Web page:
Turns out, there’s practically no physical copies of Handbook for Mortals.  None.  It was listed as “Out of Stock” on Amazon, and no Barnes & Noble seemed to carry any physical copies. No one from the YA Twitter community came forward with a copy. And yet the book was already a bestseller, with the author herself planning on starring as the lead character in a movie version of the novel! How exactly does that happen?

Turns out, the author and her publisher were placing bulk orders for “events” like conventions or author signings at various booksellers across the country. When ranking its bestseller lists, the NYT relies not on the actual number of books sold, but number of reported orders and sales from booksellers. So they see that this one book in the YA category is getting a ton of orders in bulk, and without any indicators to present something fishy, there’s a new entry on the bestseller list.

That’s actually kind of clever. Horrible, as all cons are, but still kind of clever. Now if there were actual copies of the novel, it might have worked.

It only got crazier from there. Remember when I said Sarem was a band manager? Well, one of her former bands was Blues Traveler, and they admitted through Twitter that Sarem had done similar stuff when she was their manager, and they fired her for it (they later took down that tweet, but it’s already out there, so…). So we’ve got an author and her publisher, one of whom has done bulk orders to boost visibility of a product/group, using bulk orders to send a book up the NYT Bestseller list.

Well, Twitter’s YA community wasn’t happy about it. Stamper and West started encouraging bookstore employees through DMs to come forward about this. As it became more apparent that there was something fishy going on, the NYT finally took notice and saw what the YA Twitter community had uncovered. They later released an updated list, with The Hate U Give by Angie Thomas back on top, and Handbook for Mortals nowhere in sight.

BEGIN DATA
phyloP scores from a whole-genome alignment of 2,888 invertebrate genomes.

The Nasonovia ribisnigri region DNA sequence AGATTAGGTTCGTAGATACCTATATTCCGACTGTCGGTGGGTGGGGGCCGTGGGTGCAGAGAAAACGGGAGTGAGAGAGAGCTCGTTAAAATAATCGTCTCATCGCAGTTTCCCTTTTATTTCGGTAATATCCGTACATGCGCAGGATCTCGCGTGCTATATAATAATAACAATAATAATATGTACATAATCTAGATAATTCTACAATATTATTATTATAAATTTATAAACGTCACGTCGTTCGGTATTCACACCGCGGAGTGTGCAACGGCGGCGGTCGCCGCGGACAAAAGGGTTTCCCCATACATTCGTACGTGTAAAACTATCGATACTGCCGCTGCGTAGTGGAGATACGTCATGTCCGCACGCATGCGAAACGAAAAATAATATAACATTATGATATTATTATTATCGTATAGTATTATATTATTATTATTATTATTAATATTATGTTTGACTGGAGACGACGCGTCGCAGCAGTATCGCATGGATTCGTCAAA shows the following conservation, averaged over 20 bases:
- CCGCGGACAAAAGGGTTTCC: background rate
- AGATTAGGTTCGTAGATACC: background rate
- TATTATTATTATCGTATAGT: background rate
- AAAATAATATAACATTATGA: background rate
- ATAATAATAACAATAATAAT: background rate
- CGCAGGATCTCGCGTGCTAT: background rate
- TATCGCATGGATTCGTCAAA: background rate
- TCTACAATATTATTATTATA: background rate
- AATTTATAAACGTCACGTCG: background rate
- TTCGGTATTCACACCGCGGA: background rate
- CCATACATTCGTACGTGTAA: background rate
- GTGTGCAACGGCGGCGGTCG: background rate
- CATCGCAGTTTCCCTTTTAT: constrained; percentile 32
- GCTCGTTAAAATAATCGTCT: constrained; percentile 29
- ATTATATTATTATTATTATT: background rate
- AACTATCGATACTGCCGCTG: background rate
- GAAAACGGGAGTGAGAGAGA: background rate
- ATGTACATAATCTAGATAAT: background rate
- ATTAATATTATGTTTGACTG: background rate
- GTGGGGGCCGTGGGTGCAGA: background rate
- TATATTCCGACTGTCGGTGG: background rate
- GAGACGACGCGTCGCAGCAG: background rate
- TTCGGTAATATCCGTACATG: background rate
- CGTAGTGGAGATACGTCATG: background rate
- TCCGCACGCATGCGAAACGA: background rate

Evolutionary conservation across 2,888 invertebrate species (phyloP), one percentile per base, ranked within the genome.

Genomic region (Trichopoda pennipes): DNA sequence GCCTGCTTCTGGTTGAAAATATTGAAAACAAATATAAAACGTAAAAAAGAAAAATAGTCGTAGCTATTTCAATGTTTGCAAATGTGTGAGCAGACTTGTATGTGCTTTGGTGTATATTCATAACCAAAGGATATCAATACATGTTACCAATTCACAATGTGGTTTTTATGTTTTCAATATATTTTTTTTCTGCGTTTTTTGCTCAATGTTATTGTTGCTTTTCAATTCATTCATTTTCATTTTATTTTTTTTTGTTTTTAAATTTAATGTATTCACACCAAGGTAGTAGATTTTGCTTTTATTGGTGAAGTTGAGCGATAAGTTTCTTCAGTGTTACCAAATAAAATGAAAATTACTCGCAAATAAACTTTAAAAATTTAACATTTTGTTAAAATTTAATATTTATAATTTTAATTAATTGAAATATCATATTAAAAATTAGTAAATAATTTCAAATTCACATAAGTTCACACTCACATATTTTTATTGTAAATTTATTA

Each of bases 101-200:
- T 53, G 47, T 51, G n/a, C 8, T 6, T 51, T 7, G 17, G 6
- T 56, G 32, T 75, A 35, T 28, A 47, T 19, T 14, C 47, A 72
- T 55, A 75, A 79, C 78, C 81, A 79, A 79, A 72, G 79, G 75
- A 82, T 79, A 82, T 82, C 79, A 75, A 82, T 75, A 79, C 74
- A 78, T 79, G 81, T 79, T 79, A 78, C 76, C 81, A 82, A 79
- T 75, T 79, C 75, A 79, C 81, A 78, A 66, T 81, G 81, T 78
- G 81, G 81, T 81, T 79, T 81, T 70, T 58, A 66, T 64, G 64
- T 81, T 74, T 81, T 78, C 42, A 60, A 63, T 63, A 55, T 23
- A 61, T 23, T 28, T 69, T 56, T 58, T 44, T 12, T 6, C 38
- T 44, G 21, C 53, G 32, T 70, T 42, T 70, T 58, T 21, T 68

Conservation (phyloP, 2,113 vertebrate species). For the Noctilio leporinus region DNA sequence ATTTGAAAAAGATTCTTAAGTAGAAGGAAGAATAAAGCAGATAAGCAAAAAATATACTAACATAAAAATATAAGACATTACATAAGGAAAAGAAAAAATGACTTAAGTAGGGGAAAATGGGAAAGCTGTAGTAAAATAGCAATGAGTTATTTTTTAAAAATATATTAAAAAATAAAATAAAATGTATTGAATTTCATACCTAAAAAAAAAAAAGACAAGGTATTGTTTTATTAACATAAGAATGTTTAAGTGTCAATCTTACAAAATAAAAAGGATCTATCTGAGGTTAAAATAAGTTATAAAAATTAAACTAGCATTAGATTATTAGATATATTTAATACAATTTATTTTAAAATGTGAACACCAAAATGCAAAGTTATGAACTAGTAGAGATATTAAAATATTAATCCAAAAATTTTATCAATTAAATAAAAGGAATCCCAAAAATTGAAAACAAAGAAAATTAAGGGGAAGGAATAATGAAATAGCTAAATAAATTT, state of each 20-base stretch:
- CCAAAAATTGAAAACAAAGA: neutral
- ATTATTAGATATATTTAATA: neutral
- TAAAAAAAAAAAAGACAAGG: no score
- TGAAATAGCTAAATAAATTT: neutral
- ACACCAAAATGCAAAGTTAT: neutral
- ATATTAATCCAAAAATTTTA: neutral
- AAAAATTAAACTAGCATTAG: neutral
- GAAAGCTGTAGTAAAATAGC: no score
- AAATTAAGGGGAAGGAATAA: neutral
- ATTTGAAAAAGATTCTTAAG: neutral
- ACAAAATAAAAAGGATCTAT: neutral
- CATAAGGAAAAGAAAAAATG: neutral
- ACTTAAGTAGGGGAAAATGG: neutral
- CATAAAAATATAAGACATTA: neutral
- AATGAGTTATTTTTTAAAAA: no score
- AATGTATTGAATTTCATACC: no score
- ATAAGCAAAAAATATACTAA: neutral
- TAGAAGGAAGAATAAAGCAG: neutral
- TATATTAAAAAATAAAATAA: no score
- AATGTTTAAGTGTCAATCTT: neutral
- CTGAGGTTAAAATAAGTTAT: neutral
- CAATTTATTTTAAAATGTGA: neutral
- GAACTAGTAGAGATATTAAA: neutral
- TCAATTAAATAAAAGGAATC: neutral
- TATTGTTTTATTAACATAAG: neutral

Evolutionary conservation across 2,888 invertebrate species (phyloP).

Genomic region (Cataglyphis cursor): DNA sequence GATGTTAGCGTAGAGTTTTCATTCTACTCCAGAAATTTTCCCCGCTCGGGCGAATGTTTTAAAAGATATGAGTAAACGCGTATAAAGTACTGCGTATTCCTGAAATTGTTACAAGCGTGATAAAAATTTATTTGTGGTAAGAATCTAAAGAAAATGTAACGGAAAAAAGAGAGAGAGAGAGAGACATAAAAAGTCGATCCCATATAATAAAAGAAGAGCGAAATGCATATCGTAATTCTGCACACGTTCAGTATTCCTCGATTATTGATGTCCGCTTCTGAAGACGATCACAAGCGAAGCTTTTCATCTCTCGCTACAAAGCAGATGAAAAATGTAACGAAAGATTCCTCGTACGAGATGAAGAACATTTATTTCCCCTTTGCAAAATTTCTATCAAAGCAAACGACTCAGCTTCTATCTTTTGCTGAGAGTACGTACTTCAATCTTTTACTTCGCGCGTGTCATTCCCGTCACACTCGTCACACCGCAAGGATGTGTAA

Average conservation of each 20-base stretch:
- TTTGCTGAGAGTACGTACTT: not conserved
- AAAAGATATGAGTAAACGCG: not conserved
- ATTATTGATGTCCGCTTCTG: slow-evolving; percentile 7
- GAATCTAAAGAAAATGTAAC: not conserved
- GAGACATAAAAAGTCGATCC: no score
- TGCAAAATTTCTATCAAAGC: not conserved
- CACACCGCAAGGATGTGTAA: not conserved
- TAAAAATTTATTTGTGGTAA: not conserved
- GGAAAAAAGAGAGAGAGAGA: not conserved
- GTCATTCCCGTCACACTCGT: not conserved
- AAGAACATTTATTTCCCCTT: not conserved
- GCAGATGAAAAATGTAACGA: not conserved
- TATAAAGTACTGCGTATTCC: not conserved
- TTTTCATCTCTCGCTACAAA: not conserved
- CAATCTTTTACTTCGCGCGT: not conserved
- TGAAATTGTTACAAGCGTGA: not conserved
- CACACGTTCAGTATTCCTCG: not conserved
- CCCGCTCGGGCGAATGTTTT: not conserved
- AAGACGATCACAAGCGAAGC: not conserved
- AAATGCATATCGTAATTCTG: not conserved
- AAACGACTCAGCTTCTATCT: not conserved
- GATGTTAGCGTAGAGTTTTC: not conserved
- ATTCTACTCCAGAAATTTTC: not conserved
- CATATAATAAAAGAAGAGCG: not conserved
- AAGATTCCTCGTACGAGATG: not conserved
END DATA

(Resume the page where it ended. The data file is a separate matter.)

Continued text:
It later came out that Sarem’s whole goal was to star in the movie version, but she needed buzz, so she got the book onto the bestseller list. If she could get it on the list, she’d be able to get funding for a movie. God, that’s horrible.

So what can we take from this story? Obviously, if you notice something suspicious, you’re perfectly capable of doing Spotlight-style sleuthing and discover  conspiracy. But it just goes to show what happens when you try to skimp on hard work and still make it to the top.

There’s no substitute for hard work. And the majority of authors, no matter if it’s their first or sixtieth book, work as hard as possible. We write, edit, edit several more times, try to get good covers, and do our best at marketing our stories. This applies whether you’re a traditionally or independently published author. Sometimes we’re successful, sometimes we don’t. Still, we try our hardest. But when someone tries to game the system and build hype by being fake, there’s always going to be people who notice.

And sometimes, when they notice, they can bring down an entire scam and keep someone unworthy from getting a literary and acting career.